BI’s Article search uses Boolean search capabilities. If you are not familiar with these principles, here are some quick tips.

To search specifically for more than one word, put the search term in quotation marks. For example, “workers compensation”. This will limit your search to that combination of words.

To search for a combination of terms, use quotations and the & symbol. For example, “hurricane” & “loss”.

Login Register Subscribe

Biden administration faces obstacles to revising employment laws

President-elect Joe Biden

It may be awhile before President-elect Joe Biden can fully embark on any plans related to employment law, given the structure of two key federal agencies, the U.S. Equal Employment Opportunity Commission and the National Labor Relations Board.

This is because both semi-independent agencies have a majority of Republican commissioners, whose terms will not expire until midyear 2021 at the earliest. The agencies’ general counsels are also Republicans.

Meanwhile, a host of other employment-related issues will face the new administration, including those dealing with the gig economy, overtime, EEOC funding and the agency’s policy on vaccines.

The Biden Administration’s ultimate success in pursuing its agenda will depend at least in part on whether the Democratic Party will have a majority in the Senate, which rests on the outcome of next month’s pair of U.S. Senate runoff elections in Georgia.

The EEOC has a 3-2 Republican majority with Republican Chair Janet Dhillon’s term not set to expire until July 2022, while the term of general counsel Sharon Fast Gustafson will expire in 2023.

The NLRB has three Republican members and one Democratic member, while the fifth seat remains open. Republican board member William Emanuel’s term expires in August 2021, while general counsel Peter Robb’s four-year term expires in November 2021. The general counsel post plays a central role in the policies the agency pursues.

The historical trend has been for federal agencies including EEOC and the Department of Labor to be active under Democratic administrations, experts say.

The NLRB, in particular, is known for flipping back and forth between pro-Republican and pro-Democratic policy issues depending on the administration, said David Barron, a member of Cozen O’Connor P.C. in Houston.

At the EEOC, one major issue likely to be confronted is whether COVID-19 vaccines can be mandated by employers, said Andrew Doherty, Valhalla, New York-based national executive and professional risk solutions practice leader for USI Insurance Services LLC.

He said an indication of its possible policy is the agency’s 2009 guidance in connection with the swine flu, in which vaccination was encouraged but not required, with employers obligated to provide reasonable accommodations based on workers’ disability status or religious beliefs.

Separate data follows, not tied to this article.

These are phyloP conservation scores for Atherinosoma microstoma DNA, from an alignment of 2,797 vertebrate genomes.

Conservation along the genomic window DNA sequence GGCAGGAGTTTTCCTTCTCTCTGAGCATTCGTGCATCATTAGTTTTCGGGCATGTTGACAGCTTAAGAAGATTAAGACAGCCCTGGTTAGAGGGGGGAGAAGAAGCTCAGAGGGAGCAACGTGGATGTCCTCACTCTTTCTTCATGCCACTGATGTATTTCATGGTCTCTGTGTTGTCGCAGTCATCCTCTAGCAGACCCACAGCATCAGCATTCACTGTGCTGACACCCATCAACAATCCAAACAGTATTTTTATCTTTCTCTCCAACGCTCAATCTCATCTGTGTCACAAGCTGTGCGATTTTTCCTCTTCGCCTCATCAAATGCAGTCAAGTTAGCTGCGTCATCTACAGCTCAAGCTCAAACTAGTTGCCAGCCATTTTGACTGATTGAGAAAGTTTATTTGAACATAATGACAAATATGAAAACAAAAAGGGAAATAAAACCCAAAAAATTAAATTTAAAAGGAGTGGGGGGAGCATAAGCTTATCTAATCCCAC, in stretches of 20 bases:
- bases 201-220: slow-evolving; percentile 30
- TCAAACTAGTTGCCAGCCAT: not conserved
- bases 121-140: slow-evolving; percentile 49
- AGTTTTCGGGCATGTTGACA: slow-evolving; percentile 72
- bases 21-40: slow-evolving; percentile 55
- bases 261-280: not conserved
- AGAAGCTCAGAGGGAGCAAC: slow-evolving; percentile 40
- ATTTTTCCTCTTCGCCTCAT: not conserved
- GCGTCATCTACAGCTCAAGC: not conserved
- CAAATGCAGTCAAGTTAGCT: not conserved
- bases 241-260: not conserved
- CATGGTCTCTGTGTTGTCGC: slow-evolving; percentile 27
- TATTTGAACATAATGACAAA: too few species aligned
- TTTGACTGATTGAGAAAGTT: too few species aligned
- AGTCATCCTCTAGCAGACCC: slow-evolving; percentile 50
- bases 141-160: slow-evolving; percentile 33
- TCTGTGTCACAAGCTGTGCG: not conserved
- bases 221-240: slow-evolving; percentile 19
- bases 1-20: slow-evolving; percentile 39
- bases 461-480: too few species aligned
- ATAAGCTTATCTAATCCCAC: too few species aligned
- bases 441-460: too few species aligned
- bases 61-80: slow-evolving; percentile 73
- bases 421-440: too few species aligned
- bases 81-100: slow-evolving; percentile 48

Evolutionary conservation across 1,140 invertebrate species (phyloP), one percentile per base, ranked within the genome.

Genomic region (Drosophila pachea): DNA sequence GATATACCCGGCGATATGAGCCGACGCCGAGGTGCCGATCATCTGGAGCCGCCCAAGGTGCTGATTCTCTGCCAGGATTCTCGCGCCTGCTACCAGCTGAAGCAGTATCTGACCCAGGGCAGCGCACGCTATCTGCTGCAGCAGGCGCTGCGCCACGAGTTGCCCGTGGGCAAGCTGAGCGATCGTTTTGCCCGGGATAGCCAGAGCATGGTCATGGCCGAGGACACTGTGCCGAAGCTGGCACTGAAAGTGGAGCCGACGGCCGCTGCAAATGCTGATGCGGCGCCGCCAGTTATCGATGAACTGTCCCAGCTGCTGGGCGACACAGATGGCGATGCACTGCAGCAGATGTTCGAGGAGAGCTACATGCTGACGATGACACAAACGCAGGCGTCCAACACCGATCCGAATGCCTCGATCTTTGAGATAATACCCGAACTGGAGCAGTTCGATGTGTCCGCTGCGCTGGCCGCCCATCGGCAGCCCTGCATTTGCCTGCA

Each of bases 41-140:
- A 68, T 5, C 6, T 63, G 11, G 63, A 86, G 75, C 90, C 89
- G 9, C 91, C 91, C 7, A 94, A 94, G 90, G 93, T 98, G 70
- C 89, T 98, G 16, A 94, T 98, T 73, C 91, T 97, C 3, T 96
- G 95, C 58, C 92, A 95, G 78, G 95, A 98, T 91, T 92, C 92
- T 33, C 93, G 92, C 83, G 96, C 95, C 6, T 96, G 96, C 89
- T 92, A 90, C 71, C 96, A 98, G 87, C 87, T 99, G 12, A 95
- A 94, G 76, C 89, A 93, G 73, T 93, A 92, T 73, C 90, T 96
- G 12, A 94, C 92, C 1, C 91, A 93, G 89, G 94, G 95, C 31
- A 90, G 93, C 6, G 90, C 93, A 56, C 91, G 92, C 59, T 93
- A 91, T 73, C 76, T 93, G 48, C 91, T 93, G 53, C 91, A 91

That guidance has recently been updated but did not focus on a vaccine.

Heidi Reavis, managing partner with Reavis Page Jump LLP in New York, who represents both employers and employees, said one of the first things the Biden Administration will  focus on “is trying to reverse some of the practical impediments that exist at the EEOC.”

She said the number of its investigators has been cut back by as much as half in recent years despite a wave of additional claims stemming from COVID-19 and the Black Lives Matter movement.

One tool at President-elect Biden’s disposal will be executive orders.  He is expected, for instance, to issue his own executive order reversing one issued by President Trump in September that forbids employee training by the federal government and federal contractors and subcontractors that addresses unconscious racial or sexual bias, said Lawrence Lorber, labor and employment counsel at Seyfarth Shaw LLP in Washington.

Observers also say they anticipate a more aggressive Occupational Safety and Health Administration under the new administration. 

“I think probably one of the immediate priorities of the Biden-Harris administration” will be pushing for adoption of an OSHA emergency standard for COVID-19, said Ryan A. Glasgow, a partner with Hunton Andrews Kurth LLP in Richmond, Virginia.

 “A number of states have done that already,” he said, but OSHA’s guidance to date “has been very limited.”

Mr. Biden has appointed former OSHA head David Michaels to his Transition COVID-19 Advisory Board.

Many observers expect the Biden Administration to be active on the issue of making it easier for independent contractors, including gig economy workers, to be considered as employees.   

A change with respect to gig workers would have a significant effect in the employment arena, affecting many federal agencies and statutes, said Suellen Oswald, a principal with Jackson Lewis PC in Cleveland.

Another priority will be pay equity and pay discrimination issues, experts say. That was one of the priorities of the Obama-Biden Administration “and Biden was very vocal about those issues,” Mr. Glasgow said.

Tiffany Brosnan, a partner with Snell & Wilmer LLP in San Diego, said she believes a national sick leave law will eventually be implemented. She said the federal government “dipped its toes in” with the Families First Coronavirus Response Act, set to expire at the end of this month, and that she expects “this administration to dive in all the way.”




Read Next

  • NLRB rule change raises worker safety questions

    (Reuters) Some contract workers in America's fast-food restaurants, hospitals and warehouses could find it harder to demand equipment and other measures to protect them from the coronavirus under a new labor agency rule, according to workers' advocates and unions.